A strong work ethic and a focus on the importance of family runs deep in Franco D’Anna’s blood, shining through in everything he does, and helping propel his wines to the best they can be.
Franco D’Anna flies under the radar in spite of the fact that he is currently president of the Yarra Valley Wine Growers Association; quickly sells out of his 30,000 case production without having any staff on the road; makes some of the best pinot noir and chardonnay in the Yarra; and has a budget-priced label, Wickhams Road, that is regarded by our judging panel as producing some of the best value for money wines in the country.
Overseas stints added to Thompson’s skill and confidence with Paulo de Marchi, the rock star producer from Isole e Olena, still a close friend. A brilliant yet naïve chardonnay at Isole e Olena boosted Thompson’s confidence; a disastrous riesling (her first) at Leasingham popped her ballooning ego.
The strong work ethic and importance of family shows through in all that D’Anna does. He is one of a group of four who manage the work of the winery during vintage and the vineyard during pruning and the rest of the year. The decision to plant on the steep slopes of their property meant that hand-pruning and hand-harvesting would be a constant. He came out to the property in 1998 to help with some under-vine weeding ‘and never left’. D’Anna had worked in retail in the family business and completed a Commerce Degree at the University of Melbourne. But he loved the outdoor life and the idea of making wine and so enrolled in a viticultural degree at Charles Sturt University in 1998.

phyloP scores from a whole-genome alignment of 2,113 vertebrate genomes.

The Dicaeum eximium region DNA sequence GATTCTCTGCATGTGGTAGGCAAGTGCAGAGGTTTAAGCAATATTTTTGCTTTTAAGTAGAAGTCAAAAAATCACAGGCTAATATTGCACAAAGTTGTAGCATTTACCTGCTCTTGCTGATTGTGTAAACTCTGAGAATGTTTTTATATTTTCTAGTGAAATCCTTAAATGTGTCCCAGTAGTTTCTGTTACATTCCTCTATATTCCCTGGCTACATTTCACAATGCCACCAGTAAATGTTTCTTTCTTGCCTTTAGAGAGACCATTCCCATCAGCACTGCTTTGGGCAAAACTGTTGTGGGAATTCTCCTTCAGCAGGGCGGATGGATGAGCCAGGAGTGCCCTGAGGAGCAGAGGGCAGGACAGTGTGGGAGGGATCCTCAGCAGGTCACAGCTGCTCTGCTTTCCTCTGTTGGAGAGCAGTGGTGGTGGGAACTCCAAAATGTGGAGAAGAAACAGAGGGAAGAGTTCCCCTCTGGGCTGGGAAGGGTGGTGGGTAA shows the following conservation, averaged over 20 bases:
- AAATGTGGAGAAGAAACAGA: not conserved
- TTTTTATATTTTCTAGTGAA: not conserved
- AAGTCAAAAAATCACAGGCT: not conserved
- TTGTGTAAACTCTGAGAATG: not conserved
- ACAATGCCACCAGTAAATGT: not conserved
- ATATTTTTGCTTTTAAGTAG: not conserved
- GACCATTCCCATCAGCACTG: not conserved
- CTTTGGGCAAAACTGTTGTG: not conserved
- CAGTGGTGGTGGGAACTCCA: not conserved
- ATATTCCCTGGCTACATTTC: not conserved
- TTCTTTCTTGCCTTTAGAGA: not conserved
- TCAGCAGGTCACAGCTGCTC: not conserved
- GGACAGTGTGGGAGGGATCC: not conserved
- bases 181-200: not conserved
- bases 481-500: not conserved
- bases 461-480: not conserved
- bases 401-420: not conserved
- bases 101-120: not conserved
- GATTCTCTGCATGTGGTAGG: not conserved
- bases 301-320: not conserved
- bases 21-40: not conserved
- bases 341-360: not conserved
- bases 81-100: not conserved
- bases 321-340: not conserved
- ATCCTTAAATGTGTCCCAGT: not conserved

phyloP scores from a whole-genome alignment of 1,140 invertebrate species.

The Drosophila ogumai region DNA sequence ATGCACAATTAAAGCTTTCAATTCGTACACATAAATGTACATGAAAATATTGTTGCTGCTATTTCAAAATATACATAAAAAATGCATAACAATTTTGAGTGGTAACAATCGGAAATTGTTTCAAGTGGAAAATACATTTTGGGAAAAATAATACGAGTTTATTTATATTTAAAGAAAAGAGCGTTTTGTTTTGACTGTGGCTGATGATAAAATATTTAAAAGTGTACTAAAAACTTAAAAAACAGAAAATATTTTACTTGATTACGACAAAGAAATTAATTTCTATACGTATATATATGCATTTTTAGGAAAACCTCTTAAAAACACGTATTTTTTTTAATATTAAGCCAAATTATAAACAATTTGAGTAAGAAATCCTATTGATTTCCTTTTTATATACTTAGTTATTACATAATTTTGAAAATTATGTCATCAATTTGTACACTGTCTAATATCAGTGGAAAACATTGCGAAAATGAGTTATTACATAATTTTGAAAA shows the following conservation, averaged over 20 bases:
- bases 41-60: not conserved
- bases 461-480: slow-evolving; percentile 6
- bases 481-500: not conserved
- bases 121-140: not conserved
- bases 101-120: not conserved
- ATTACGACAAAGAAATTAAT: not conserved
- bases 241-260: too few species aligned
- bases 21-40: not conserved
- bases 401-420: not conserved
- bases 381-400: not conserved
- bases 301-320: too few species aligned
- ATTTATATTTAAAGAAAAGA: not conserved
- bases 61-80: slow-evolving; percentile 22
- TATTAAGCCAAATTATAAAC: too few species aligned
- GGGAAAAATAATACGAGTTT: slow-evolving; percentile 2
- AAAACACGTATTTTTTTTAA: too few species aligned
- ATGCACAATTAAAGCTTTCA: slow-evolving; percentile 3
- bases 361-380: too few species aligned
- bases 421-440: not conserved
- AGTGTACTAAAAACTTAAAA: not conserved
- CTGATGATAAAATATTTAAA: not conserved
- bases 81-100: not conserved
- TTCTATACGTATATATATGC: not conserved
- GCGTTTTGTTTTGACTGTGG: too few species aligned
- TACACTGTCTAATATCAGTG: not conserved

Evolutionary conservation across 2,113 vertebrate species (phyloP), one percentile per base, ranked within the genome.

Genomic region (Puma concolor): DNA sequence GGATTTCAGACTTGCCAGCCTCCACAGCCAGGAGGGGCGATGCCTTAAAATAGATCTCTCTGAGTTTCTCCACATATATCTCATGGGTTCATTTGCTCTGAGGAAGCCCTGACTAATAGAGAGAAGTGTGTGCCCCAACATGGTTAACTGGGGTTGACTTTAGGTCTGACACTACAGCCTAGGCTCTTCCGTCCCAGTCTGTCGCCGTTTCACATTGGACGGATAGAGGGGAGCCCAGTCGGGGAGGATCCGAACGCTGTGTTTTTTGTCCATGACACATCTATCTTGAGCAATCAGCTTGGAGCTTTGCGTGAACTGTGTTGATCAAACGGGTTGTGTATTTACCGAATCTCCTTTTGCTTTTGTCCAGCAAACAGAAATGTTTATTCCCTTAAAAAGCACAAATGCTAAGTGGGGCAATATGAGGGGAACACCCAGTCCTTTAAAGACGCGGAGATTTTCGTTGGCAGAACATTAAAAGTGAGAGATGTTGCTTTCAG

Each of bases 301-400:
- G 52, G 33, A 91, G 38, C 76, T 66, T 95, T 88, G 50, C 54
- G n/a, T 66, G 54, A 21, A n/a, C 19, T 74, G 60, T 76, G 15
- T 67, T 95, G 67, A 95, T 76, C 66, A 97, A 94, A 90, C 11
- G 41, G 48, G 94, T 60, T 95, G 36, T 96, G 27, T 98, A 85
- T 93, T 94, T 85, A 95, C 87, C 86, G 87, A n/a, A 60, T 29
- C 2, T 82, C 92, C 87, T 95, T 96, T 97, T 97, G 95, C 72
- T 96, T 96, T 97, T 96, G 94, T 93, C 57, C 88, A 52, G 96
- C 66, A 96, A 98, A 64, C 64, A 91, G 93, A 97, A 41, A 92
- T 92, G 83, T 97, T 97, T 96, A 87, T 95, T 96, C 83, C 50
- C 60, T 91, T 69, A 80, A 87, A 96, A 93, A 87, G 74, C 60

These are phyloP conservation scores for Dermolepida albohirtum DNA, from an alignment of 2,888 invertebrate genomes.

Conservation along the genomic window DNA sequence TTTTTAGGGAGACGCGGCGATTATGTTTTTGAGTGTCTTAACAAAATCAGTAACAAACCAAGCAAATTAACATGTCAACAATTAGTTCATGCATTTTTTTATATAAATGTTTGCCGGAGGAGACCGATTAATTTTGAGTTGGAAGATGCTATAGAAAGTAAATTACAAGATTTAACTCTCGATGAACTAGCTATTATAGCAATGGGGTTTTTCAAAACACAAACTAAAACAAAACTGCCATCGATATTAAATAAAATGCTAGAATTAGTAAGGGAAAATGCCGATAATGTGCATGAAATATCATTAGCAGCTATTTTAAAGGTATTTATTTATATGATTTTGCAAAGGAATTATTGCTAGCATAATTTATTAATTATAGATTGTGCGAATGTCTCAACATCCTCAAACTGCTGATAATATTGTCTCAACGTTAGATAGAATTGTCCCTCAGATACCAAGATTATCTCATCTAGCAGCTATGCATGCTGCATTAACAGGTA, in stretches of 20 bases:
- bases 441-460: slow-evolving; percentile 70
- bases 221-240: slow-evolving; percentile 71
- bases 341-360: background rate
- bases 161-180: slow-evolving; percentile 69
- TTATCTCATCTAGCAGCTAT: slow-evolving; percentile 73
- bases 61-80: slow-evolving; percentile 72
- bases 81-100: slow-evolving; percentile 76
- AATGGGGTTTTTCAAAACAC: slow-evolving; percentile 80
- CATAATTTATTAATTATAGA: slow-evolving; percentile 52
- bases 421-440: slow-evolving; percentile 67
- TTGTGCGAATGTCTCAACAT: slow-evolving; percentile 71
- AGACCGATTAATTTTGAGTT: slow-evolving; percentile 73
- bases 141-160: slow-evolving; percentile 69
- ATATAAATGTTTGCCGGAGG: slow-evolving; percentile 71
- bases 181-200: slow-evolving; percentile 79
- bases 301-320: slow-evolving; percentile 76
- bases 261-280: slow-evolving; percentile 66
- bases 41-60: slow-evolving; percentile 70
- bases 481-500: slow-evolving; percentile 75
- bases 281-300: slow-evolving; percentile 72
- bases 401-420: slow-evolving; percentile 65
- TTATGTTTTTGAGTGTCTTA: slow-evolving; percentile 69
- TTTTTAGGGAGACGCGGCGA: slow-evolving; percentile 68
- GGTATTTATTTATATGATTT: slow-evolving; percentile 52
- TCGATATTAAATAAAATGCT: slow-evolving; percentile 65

The first planting of eight hectares of pinot noir and chardonnay was in 1997 and the second planting was of pinot noir, chardonnay and pinot blanc in 2001. Plantings of merlot, cabernet sauvignon, sauvignon blanc and pinot gris followed.
He was a cellar hand at Coldstream Hills in 2000, and had two key mentors, Peter Dredge of Red Edge in Heathcote and Mario Marson who had been winemaker at Mount Mary. Marson helped at Hoddles Creek for their inaugral vintage in 2003 and had advised the planting of pinot blanc in 2001. D’Anna grumbled about the pinot blanc for 10 years before improvements in wine quality helped him realise how well suited it was to the site.
He has been a regular visitor to Europe to do vintage and learn more about viticulture and winemaking: “It’s as though you are looking at wine through a different set of eyes”. The 2006 vintage in Gevrey-Chambertin with Pierre Naigeon taught him a great deal about the monitoring of tannins in the cellar to produce gentler, finer tannins that improve the wine’s capacity to age. Working the 2014 vintage at Benevelli in Barolo allowed him to indulge his passion for nebbiolo and to become even more convinced that tannins are underrated in Australia. Harvest at Passopisciaro on Mount Etna gave him a better understanding of the natural wine movement and the opportunity to learn more about indigenous varieties.
The key to Hoddles Creek’s success has been the focus on chardonnay and pinot noir. Syberia Chardonnay is sourced from the highest vineyard block and named for its extreme chill and low yields. The Premier (1er) Yarra Valley range includes chardonnay, pinot noir, and pinot blanc with its Burgundian-looking label. I don’t know of a better pinot blanc in the country than that from Hoddles Creek. This neutrally flavoured classic from Alsace suits the Upper Yarra and here produces a minerally, texturally enticing white.
After 20 years, D’Anna is still doing what he loves best and the wines are better than ever. In a moment of weakness he suggests philosophically, “I’m always looking to find a balance between work, family and golf”. Few would begrudge him the thought.